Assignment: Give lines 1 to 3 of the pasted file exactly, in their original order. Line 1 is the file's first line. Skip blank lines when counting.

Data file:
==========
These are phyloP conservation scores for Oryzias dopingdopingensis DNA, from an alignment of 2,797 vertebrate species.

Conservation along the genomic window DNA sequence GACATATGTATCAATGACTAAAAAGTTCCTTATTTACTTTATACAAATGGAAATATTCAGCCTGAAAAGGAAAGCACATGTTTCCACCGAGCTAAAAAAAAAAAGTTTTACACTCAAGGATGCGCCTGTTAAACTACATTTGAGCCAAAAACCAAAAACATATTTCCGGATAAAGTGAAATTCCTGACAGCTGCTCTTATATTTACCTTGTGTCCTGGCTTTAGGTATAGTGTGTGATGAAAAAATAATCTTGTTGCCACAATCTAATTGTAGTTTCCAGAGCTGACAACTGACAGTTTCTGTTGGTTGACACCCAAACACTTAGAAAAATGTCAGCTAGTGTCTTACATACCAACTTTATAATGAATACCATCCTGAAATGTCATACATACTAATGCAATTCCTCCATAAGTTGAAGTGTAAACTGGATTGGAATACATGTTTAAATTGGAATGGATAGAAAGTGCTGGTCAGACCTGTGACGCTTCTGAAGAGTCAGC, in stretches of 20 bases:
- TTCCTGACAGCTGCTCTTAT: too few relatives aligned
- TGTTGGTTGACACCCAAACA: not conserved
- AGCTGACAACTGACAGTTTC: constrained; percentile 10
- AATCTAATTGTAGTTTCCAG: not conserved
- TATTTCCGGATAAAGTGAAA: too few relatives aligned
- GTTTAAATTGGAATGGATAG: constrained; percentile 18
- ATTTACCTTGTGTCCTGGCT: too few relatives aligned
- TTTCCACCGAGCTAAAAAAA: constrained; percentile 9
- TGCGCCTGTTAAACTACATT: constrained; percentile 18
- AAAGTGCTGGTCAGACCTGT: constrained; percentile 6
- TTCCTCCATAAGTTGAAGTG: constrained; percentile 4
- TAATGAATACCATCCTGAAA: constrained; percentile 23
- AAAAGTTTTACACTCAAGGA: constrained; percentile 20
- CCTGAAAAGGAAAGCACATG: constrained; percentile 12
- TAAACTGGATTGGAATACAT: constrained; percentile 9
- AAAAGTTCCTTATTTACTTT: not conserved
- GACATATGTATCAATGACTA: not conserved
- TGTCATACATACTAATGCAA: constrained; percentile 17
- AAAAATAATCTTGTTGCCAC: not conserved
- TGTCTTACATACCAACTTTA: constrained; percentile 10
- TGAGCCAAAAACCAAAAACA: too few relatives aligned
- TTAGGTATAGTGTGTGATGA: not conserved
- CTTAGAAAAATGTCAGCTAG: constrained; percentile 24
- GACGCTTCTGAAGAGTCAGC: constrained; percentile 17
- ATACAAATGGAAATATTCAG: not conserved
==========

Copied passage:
These are phyloP conservation scores for Oryzias dopingdopingensis DNA, from an alignment of 2,797 vertebrate species.

Conservation along the genomic window DNA sequence GACATATGTATCAATGACTAAAAAGTTCCTTATTTACTTTATACAAATGGAAATATTCAGCCTGAAAAGGAAAGCACATGTTTCCACCGAGCTAAAAAAAAAAAGTTTTACACTCAAGGATGCGCCTGTTAAACTACATTTGAGCCAAAAACCAAAAACATATTTCCGGATAAAGTGAAATTCCTGACAGCTGCTCTTATATTTACCTTGTGTCCTGGCTTTAGGTATAGTGTGTGATGAAAAAATAATCTTGTTGCCACAATCTAATTGTAGTTTCCAGAGCTGACAACTGACAGTTTCTGTTGGTTGACACCCAAACACTTAGAAAAATGTCAGCTAGTGTCTTACATACCAACTTTATAATGAATACCATCCTGAAATGTCATACATACTAATGCAATTCCTCCATAAGTTGAAGTGTAAACTGGATTGGAATACATGTTTAAATTGGAATGGATAGAAAGTGCTGGTCAGACCTGTGACGCTTCTGAAGAGTCAGC, in stretches of 20 bases:
- TTCCTGACAGCTGCTCTTAT: too few relatives aligned